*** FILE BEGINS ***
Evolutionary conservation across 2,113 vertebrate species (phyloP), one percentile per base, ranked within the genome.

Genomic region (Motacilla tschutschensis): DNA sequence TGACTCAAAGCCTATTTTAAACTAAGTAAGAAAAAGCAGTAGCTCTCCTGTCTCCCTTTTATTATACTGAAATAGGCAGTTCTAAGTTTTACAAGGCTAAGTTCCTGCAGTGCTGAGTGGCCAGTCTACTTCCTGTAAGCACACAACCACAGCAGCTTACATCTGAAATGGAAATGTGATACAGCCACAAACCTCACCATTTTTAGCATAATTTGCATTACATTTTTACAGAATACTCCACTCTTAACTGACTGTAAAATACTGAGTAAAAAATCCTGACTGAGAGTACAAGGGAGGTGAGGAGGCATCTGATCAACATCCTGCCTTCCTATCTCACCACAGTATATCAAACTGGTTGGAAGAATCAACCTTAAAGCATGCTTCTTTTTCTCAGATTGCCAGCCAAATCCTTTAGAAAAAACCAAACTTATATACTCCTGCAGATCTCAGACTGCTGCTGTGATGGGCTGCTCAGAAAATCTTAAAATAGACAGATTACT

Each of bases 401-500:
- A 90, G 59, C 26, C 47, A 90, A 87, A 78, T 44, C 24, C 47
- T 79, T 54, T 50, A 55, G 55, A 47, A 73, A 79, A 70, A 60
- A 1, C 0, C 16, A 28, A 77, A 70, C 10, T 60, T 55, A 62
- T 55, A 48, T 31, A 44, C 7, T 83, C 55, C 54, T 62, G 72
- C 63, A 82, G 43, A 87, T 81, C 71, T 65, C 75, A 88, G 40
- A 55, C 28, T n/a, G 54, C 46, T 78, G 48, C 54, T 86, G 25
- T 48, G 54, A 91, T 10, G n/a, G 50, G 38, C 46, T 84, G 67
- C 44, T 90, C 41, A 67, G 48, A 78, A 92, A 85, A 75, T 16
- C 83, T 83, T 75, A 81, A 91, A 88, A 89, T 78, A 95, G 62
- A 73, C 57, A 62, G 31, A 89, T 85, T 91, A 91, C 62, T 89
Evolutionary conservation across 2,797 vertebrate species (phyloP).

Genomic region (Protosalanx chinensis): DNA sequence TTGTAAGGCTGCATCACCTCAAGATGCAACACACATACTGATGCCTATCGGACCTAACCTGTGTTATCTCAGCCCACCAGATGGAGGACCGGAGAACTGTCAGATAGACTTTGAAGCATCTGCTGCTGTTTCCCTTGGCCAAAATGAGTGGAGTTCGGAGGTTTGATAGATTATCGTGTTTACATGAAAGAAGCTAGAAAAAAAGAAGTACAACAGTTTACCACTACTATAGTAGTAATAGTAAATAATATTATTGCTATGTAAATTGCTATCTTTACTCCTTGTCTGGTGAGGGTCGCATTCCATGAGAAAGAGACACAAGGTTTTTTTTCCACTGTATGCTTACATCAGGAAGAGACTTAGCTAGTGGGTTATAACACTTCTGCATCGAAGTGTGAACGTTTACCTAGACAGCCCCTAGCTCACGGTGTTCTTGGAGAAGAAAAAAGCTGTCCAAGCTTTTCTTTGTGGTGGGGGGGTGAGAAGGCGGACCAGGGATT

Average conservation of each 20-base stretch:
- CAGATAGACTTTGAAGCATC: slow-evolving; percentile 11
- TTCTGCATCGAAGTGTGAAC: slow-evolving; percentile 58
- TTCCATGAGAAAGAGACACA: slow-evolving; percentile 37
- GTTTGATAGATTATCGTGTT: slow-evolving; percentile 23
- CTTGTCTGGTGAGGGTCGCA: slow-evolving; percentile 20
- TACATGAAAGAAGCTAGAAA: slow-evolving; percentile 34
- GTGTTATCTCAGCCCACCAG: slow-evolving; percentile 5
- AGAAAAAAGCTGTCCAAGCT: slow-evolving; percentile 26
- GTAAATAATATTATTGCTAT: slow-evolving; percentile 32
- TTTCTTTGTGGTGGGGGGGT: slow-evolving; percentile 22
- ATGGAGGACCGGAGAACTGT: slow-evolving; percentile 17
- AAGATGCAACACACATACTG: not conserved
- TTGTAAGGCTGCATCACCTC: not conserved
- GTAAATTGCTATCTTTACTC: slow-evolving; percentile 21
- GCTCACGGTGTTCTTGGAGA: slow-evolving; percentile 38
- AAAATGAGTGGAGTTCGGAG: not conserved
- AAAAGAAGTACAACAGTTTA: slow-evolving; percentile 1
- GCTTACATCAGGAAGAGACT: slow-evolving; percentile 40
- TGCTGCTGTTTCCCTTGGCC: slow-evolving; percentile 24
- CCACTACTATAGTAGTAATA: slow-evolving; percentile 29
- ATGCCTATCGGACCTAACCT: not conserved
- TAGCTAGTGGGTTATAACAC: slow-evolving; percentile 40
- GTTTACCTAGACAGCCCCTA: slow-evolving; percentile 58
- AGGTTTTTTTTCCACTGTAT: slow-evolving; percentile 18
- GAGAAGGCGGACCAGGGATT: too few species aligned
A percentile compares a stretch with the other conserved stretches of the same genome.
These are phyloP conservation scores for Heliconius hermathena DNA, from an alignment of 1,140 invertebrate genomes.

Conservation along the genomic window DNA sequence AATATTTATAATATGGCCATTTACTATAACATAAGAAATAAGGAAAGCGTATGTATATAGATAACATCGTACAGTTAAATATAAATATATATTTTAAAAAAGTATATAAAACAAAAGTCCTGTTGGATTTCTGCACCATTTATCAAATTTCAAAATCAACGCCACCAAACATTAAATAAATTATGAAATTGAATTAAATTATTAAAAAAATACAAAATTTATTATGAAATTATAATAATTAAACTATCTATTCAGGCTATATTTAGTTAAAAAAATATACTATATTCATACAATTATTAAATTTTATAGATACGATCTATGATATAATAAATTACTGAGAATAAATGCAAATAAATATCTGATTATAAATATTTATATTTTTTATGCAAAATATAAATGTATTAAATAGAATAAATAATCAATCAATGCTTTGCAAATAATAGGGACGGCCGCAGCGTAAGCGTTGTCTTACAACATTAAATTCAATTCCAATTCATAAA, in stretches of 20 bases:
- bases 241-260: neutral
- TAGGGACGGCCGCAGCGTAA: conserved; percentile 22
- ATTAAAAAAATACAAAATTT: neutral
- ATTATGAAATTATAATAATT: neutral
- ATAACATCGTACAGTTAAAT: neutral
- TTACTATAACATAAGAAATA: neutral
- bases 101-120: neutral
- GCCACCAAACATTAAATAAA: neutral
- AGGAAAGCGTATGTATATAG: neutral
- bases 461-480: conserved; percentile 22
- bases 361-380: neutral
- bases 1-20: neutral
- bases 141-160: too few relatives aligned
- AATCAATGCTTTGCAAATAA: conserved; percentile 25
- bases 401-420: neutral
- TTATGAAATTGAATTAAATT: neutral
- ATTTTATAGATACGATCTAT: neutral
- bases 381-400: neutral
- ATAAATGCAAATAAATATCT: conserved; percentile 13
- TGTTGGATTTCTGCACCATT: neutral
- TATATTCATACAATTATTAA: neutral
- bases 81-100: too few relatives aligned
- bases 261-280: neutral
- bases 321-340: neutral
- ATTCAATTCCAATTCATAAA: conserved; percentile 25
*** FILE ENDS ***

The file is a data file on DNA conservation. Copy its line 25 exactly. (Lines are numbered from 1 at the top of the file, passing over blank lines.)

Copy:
- GTAAATAATATTATTGCTAT: slow-evolving; percentile 32